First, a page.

Published online by Cambridge University Press: 02 March 2017
The term “dynamical system” encompasses a vast class of objects and phenomena – any system whose state evolves deterministically with time over a state space according to a fixed rule (Nykamp, 2015). Since living systems must necessarily change their state over time, it is not surprising that many attempts have been made to model a wide range of living systems as dynamical systems (de Jong, 2002; Ermentrout and Edelstein-Keshet, 1993; Izhikevich, 2007; Kaneko, 2006; Nowak, 2006; Sumpter, 2006), although identifying an accurate time-evolution rule and estimating the relevant state variables can be hard. On the other hand, even simple state-update rules can give rise to complex spatio-temporal patterns, reminiscent of certain features associated with living systems, such as complex behavioral patterns, self-organizing behavior, and self-reproduction. This has been demonstrated extensively using a class of simple, discrete dynamical systems called “cellular automata” (CA) (Gardner, 1970; Knoester et al., 2014; von Neumann, 1966; Wolfram, 1984, 2002). CA consist of a lattice of identical cells with a finite set of states. All cells evolve in parallel according to the same local update rule, which takes the states of their neighboring cells into account (Figure 14.1).
In any dynamical system, the time-evolution rule determines the future trajectory of the system in its state space given a particular initial state. The aim of dynamical systems theory is to understand and characterize a system based on its long-termbehavior, by classifying the geometry of its long-term trajectories. In this spirit, CA have been classified according to whether their evolution for most initial states leads to fixed points, periodic cycles, or chaotic patterns associated with strange attractors (Li and Packard, 1990; Wolfram, 1984) (Figure 14.1B). Despite the simplicity of the rules, this classification is undecidable for many CA with infinite or very large numbers of cells (Culik and Yu, 1988; Sutner, 1995). This is because determining the trajectory of future states is often computationally irreducible (Wolfram, 1985), meaning that it is impossible to predict the CA's long-term behavior in a more computationally efficient way than by actually evolving the system.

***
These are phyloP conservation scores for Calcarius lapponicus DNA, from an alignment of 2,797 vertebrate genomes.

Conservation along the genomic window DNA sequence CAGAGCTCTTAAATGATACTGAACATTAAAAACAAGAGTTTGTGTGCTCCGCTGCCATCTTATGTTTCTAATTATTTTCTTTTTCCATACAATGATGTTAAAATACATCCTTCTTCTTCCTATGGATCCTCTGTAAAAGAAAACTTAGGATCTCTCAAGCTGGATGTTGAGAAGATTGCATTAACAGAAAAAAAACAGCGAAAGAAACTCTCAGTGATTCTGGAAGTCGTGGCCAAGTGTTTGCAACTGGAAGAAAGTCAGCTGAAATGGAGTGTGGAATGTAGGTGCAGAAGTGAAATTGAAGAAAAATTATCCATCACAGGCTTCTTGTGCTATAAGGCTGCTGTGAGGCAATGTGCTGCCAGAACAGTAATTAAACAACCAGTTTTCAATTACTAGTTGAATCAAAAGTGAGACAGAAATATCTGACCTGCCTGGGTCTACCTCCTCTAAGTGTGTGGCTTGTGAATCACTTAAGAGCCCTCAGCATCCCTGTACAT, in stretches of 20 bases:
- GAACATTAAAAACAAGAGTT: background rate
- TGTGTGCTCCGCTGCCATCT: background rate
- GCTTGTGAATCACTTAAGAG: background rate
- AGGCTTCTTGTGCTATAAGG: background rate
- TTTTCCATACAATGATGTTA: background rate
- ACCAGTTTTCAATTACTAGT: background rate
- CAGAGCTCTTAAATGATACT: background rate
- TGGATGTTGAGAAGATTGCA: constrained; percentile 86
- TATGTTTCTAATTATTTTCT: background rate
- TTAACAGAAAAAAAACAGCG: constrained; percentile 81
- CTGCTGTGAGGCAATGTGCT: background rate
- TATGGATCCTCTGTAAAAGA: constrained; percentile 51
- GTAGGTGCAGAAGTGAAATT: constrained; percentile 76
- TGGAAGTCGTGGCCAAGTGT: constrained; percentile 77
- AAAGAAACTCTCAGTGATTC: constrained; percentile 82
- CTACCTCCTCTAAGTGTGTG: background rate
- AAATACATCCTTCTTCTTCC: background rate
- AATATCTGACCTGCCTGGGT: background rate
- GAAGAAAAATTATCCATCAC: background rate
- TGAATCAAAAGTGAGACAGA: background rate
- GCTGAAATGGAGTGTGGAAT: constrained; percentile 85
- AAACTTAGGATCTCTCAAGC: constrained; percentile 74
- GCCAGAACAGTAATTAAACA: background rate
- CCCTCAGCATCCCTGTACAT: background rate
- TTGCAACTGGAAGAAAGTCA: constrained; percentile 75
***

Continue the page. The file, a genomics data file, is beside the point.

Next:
To save this book to your Kindle, first ensure email@example.com is added to your Approved Personal Document E-mail List under your Personal Document Settings on the Manage Your Content and Devices page of your Amazon account. Then enter the ‘name’ part of your Kindle email address below. Find out more about saving to your Kindle.
Note you can select to save to either the @free.kindle.com or @kindle.com variations. ‘@free.kindle.com’ emails are free but can only be saved to your device when it is connected to wi-fi. ‘@kindle.com’ emails can be delivered even when you are not connected to wi-fi, but note that service fees apply.
Find out more about the Kindle Personal Document Service.
To save content items to your account, please confirm that you agree to abide by our usage policies. If this is the first time you use this feature, you will be asked to authorise Cambridge Core to connect with your account. Find out more about saving content to Dropbox.
To save content items to your account, please confirm that you agree to abide by our usage policies. If this is the first time you use this feature, you will be asked to authorise Cambridge Core to connect with your account. Find out more about saving content to Google Drive.